According to Chairman of the Board of Selectmen Peter Cunningham, “I was at the scene around 8:30 this morning and the main building that housed the smoke house, office, cutting/packaging room and the retail space is a total loss. The main home and the other out buildings are OK. Fire started early in the morning and was probably going for a while before noticed by a passing motorist and called in. No one was in the building at the time and there are no reported injuries.”
Groton Fire Chief Joe Bosselait said that there were strong indications were that the fire originated in the smokehouse portion of the 7,000+ square foot complex, a concrete block room built in the 1970s, Bosselait said the combination of concrete block rooms and connected under a steel roof created a technically challenging fire, in which a smoldering fire flared up when portions of the roof collapsed and open doors and windows gave the fire more oxygen. The state fire marshal’s office had investigators on the scene during and after the fire, but a cause has not yet been determined.
No animals were injured during the fire.
The Groton Fire Department was called out about 2:05 a.m. Sunday. The first firefighters on the scene reported heavy fire through the roof; mutual aid from neighboring towns was requested by the first Groton units responding. Firefighters were ordered out of the building about and a third alarm was declared, then a fourth. About 40 firefighters, including mutual aid truckes from Ayer, Townsend, Lunenburg and Pepperell, fought the fire. The fire was declared under control at 6:09 a.m. by Bosselait, but firefighters from Groton and the neighboring towns were still putting water on several hot spots all morning. While the Groton Fire Department was fully engaged, the Littleton, Shirley, and Dunstable departments covered Groton’s three fire stations.
Dick Blood, one of owner Barney Blood’s sons and the “kill floor manager,” said, “I got a call from my cousin around 3 o’clock that the smokehouse was on fire, and when I came down … it went into the roof and kept right on going into the processing room.”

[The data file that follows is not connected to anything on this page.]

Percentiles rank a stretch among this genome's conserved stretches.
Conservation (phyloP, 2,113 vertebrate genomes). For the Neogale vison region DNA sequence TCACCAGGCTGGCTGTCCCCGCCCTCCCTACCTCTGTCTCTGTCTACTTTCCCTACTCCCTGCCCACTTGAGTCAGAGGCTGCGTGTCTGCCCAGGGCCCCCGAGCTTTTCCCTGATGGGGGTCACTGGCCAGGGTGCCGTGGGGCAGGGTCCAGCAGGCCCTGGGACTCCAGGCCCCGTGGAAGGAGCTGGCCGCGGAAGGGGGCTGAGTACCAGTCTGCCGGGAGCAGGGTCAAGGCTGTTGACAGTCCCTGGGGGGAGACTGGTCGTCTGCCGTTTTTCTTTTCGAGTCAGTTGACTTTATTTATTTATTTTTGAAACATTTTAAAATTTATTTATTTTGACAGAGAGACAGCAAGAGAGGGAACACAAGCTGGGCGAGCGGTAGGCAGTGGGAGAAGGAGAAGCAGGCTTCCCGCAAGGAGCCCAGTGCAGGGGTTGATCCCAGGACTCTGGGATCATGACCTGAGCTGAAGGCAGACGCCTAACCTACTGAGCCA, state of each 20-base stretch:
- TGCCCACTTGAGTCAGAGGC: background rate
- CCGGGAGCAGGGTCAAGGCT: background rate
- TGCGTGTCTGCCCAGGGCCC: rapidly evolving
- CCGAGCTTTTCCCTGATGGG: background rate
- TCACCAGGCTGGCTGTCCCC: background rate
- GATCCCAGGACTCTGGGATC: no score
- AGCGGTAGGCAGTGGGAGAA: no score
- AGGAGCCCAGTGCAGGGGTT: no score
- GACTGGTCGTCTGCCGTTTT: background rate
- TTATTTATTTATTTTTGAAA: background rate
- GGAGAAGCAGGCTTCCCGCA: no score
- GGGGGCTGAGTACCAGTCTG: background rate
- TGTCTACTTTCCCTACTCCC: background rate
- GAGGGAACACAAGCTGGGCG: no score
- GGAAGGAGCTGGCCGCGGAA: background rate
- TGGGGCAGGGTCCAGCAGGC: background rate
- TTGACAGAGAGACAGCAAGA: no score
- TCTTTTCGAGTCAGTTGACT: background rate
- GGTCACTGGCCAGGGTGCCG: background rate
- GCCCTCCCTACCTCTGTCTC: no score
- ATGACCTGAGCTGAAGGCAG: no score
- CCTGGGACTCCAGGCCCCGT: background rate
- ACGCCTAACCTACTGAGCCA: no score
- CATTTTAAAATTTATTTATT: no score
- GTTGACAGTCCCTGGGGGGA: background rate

Blood said that the business was insured, and that the decision to rebuild the business was “Up to Dad and how he feels. I’d like to say ‘yes,’ but right now, Dad’s taking it quite well, and I’m hoping …”
Barney Blood, the patriarch of the family and owner of the business, is 90 and recovering from a heart operation he underwent this fall. He said that “Lots of customers have been calling and saying they hope we’ll rebuild. But it’s too soon to tell yet.”
He also expressed his appreciation to the many people in the community who asked if there was a way they could help the family, the business, or its employees. Blood said that he would talk to his employees to see what their ideas and feelings were.
Blood Farm is one of just two U.S. Food and Drug Administration slaughterhouses in Massachusetts; the other is in Athol. Because the business was so specialized, fire officials did not estimate a loss on Sunday, preferring to wait for insurance investigators to arrive and evaluate the situation.
According to a 2007 story in The Boston Globe, quoting Barney Blood, that his family has had a slaughterhouse in West Groton since before the Civil War. At that time, the business processed more than 100 animals per week.
The farm has earned a reputation among food fanciers in New England for fine quality meats, usually from animals grown on local and regional farms.
Cunningham mentioned that he had picked up his family’s Christmas ham at the farm earlier in the week. “We should extend our thoughts to the Blood family for this devastating loss to a business which has been a part of Groton’s fabric for generations. And not just Groton, but the entire region as anyone who was over there before Christmas can attest to with the wall to wall traffic from all over the area with folks there to pick up meats for the holiday.”